Synopsis: A desperate Cree woman joins an underground band of vigilantes to infiltrate a State children’s academy and get her daughter back.
Stars: Elle-Máijá Tailfeathers, Brooklyn Letexier-Hart, Alex Tarrant, Amanda Plummer, Violet Nelson, Gail Maurice
Director: Danis Goulet
Running Length: 97 minutes
TMMM Score: (6/10)
Review: It’s only natural that as representation in film (especially genre films) grows, so do the complexities in the cultures that are presented to audiences. This is doubly true in the horror and science fiction community which have long drawn from ancient civilizations and previously underrepresented societies for their own skewed version of practiced traditions. Thankfully, more of these peoples are having their voices heard and platforms on which to showcase their talent are more readily available to them. Already in 2021, First Nations horror film Don’t Say Its Name has been making the rounds of genre film fests and while I didn’t much spark to that one, it’s undeniable the talent that was a part of getting it made.
Next up is Night Raiders, a far more successful attempt that takes us into a post-apocalyptic future with a set-up that feels familiar but featuring enough engaging performances and directorial choices to keep it afloat for most of its running length. It’s not going to rock your world but it’s far better than any of the direct-to-video junk Bruce Willis has made recently, mostly because you can tell that those involved want to be there.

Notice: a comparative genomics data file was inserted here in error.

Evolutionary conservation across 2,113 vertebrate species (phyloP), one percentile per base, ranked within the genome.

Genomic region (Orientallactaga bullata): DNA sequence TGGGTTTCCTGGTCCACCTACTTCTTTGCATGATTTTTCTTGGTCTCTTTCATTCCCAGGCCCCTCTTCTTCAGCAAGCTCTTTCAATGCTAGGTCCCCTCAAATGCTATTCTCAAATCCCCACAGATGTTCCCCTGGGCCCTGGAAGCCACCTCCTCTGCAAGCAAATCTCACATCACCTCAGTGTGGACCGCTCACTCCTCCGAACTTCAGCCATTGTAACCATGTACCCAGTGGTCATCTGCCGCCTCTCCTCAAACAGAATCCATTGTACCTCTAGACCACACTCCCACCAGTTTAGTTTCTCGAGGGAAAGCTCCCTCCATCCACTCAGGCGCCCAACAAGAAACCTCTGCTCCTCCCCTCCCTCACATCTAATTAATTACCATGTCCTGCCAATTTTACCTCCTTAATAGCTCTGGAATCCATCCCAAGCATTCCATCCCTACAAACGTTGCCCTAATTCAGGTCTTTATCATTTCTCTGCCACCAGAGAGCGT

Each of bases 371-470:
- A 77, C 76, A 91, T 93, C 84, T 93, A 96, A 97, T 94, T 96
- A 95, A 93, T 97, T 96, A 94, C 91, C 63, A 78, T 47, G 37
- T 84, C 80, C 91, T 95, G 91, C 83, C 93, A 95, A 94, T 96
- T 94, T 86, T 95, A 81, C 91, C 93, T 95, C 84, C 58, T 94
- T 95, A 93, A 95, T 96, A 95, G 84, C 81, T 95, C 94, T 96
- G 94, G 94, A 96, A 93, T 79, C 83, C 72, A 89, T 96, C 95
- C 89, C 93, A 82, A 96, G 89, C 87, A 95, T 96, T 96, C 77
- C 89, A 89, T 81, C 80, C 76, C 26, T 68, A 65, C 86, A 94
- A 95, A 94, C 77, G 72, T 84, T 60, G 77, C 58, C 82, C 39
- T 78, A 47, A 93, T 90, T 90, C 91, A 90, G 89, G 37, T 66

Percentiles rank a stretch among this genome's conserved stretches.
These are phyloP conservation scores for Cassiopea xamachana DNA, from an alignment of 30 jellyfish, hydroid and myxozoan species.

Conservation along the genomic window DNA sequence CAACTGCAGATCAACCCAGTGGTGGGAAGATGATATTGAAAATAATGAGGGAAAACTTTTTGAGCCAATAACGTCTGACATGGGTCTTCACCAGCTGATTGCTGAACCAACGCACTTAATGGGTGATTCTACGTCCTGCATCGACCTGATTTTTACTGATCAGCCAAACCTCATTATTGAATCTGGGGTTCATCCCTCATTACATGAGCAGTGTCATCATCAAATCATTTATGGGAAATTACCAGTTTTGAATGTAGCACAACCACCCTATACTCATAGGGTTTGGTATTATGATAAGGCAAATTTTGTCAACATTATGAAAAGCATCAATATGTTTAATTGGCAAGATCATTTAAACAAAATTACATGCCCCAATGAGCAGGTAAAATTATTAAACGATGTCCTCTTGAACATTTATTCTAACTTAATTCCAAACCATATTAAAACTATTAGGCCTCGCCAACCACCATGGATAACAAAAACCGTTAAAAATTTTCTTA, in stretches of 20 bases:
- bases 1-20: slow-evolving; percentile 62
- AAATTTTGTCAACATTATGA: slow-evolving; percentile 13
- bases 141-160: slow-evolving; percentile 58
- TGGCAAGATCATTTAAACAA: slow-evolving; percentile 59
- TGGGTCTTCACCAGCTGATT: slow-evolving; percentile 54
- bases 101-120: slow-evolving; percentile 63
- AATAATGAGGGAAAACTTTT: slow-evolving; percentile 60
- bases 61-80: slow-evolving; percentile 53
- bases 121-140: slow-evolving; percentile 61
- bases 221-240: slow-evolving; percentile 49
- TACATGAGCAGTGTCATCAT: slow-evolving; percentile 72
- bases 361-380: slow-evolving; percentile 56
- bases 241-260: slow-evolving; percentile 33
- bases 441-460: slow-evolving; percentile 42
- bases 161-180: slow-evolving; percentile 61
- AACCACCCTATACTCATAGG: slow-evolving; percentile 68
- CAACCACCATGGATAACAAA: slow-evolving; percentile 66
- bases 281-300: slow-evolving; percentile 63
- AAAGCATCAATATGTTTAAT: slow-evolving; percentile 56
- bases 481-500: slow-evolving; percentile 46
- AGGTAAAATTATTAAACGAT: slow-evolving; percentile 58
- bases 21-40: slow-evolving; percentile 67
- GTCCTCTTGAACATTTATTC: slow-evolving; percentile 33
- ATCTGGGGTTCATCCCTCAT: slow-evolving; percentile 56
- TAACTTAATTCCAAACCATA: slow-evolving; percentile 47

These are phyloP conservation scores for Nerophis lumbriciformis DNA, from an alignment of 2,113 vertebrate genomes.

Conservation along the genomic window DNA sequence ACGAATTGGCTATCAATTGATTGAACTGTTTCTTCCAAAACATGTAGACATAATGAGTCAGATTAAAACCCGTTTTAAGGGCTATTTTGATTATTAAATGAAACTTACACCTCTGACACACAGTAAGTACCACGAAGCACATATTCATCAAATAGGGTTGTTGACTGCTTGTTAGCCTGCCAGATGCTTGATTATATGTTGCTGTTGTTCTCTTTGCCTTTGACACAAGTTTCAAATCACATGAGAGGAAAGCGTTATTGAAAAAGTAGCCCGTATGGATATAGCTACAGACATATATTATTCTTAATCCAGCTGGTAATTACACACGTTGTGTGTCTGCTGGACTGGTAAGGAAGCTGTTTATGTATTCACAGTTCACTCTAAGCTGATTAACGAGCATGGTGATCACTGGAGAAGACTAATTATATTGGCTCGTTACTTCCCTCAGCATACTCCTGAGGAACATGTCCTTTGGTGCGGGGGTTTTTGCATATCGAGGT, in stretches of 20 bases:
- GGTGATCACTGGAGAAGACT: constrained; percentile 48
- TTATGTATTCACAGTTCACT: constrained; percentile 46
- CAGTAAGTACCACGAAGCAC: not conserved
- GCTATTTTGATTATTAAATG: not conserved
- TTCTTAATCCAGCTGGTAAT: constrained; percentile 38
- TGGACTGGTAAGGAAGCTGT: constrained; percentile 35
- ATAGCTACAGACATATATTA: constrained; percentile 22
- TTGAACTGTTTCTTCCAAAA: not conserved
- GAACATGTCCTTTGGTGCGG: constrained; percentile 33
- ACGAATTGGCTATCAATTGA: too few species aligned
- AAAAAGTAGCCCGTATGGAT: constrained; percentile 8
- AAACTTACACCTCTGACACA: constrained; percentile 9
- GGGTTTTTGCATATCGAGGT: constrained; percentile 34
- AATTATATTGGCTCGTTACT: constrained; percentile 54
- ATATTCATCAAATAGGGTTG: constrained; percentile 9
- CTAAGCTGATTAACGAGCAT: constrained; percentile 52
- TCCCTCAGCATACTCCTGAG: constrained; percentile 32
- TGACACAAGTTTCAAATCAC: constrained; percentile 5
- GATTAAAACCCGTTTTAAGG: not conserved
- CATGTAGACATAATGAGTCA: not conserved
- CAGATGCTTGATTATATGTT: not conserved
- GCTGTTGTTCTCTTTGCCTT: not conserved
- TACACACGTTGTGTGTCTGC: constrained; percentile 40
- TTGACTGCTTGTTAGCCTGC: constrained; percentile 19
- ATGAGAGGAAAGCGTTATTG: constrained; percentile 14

Written and directed by Danis Goulet, Night Raiders is, at its most boiled-down, the story of a Cree woman surviving twenty years in the future with her daughter after a world changing event who has to make an agonizing choice in order to save her child. With her daughter’s life on the line, she leaves her behind so she can receive the medical care she desperately needs and then turns around and immediately plots how to retrieve her from a mysterious military regime which trains children’s to be soldiers. Eventually, the woman teams up with a resistance movement made up of her own people as well as other races. Ultimately, she fights to save not just her family but the hope of a future that looks increasingly bleak.
Goulet’s future appears as depressingly glum as all the others in a similar vein, but not all had an actress like Elle-Máijá Tailfeathers acting like a beam of light in the middle of it all. Tailfeathers does great work here, nicely leading a strong cast of performers of varying experience. It’s not all smooth sailing but for the most part Night Raiders goes over easily and, surprisingly, winds up being more entertaining than it hints at early on. The marketing on this one is smart and will draw people in with promises of more action and suspense than are actually there, but for once that’s an OK thing. What’s here is actually better, because strong performances and developed characters will always win me over.